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Proteomic analysis of the effect of metabolic acidosis on the apical membrane of the renal proximal convoluted tubule




Walmsley, Scott J., author
Curthoys, Norman, advisor
Deluca, Jennifer, committee member
Dobos, Karen, committee member
Laybourne, Paul, committee member
Prenni, Jessica, committee member

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Metabolic acidosis is a physiological disturbance which results in a decrease in blood and extracellular pH and HCO3-. The renal response to this disturbance is initiated in the proximal convoluted tubule (PCT) of the kidney. At the PCT, the brush border membrane facilitates solute reabsorbtion and excretion of acid during acidosis. However, the extent of the global remodeling of proteins at the brush border remains mostly unknown. Therefore a proteomic investigation of the remodeling of theseproteins during metabolic acidosis at the brush border was completed. First, using LTQ mass spectrometry and spectral counting, an enrichment method was tested that analyzed brush border membrane vesicles (BBMV) from cortex versus those which were derived from purified proximal convoluted tubules. From these results we detected and hypothesized that enzymes of glucose metabolism localized at the brush border would be altered in abundance during acidosis at the PCT brush border. Next, we performed a quantitative analysis of the temporal response to metabolic acidosis during 1-d, 3-d and 7-d acidosis using Q-TOF mass spectrometry and spectral counting. As expected, the results indicated a decrease of enzymes of glucose metabolism including Fructose-1,6-bisphosphatase 1 and Enolase A. Aldolase A was found to be transiently decreased during 1-d and 3-d acidosis. In addition, the Na+-glucose transporter 2 was found to be transiently increased during 1-d and 3-d acidosis. Finally, to confirm these abundance changes detected using spectral counting, an accurate mass and time tag method was developed. Using this method, we successfully developed an AMT database of the previously identified spectra. This database was used to match peptides detected using QTOF-LC-MS to the previously identified peptides. Peptide abundance by spectral counting was validated using the more accurate peak intensities and were generally in concordance with those abundance measurements using spectral counting. The developed model suggested a mechanism for internalization of these enzymes of glucose metabolism in support of glutamine metabolism, which is central to the cellular response to acidosis by the PCT.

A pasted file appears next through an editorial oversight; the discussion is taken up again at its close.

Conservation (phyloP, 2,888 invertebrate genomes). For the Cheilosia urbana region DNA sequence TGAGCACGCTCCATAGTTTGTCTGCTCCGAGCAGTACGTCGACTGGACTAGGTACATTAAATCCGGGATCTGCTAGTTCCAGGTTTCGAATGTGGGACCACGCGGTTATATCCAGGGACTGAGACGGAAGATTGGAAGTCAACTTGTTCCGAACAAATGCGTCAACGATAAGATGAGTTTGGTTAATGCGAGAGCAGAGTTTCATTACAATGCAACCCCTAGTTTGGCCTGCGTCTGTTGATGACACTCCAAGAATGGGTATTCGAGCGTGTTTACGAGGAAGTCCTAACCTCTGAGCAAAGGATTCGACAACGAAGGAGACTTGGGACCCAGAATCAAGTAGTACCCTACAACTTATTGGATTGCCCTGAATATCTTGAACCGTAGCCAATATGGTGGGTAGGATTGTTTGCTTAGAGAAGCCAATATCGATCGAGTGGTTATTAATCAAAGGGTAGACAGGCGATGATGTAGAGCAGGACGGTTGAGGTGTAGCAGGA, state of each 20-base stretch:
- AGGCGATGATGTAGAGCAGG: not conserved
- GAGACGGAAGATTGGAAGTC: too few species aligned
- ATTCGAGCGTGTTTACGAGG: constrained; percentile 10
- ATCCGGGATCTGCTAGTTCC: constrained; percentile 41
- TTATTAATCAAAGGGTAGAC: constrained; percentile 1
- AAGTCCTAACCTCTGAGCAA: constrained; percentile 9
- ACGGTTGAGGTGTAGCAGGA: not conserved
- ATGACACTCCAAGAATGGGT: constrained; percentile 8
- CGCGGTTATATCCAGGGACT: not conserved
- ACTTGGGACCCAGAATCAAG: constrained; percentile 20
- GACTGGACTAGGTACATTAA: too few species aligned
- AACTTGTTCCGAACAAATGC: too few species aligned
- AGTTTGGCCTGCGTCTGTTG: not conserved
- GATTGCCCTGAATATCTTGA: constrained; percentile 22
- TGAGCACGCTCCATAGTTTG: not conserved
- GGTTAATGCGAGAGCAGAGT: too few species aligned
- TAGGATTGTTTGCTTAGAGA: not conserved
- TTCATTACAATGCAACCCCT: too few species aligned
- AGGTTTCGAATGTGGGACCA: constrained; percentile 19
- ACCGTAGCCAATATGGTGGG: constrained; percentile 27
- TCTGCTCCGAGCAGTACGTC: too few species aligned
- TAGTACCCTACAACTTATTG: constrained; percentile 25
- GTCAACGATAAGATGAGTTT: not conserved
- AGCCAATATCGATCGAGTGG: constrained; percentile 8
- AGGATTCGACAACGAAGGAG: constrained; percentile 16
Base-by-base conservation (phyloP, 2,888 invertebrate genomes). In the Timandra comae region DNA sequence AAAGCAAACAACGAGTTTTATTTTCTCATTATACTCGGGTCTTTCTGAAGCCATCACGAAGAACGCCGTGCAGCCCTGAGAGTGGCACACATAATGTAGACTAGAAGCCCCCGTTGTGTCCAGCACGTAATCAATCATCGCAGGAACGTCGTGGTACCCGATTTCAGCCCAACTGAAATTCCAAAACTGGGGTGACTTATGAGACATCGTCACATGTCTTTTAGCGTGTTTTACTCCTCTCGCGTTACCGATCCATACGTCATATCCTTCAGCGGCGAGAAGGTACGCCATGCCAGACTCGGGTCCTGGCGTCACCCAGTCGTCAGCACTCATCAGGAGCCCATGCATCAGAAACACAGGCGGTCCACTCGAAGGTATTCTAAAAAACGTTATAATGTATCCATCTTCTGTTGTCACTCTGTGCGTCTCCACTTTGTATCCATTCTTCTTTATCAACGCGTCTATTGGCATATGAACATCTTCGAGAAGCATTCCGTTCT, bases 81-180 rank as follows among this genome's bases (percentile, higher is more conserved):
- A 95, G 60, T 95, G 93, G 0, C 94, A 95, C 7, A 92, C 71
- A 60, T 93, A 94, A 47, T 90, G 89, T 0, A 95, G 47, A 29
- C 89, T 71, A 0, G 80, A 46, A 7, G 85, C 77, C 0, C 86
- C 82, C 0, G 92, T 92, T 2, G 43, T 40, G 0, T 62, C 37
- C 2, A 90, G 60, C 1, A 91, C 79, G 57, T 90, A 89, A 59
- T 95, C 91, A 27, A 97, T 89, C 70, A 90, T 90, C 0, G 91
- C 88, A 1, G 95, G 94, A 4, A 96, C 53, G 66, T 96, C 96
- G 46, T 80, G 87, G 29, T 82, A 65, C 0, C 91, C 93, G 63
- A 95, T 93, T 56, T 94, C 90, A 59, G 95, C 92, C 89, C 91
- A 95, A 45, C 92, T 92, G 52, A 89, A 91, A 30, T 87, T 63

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renal physiology
mass spectrometry
metabolic acidosis


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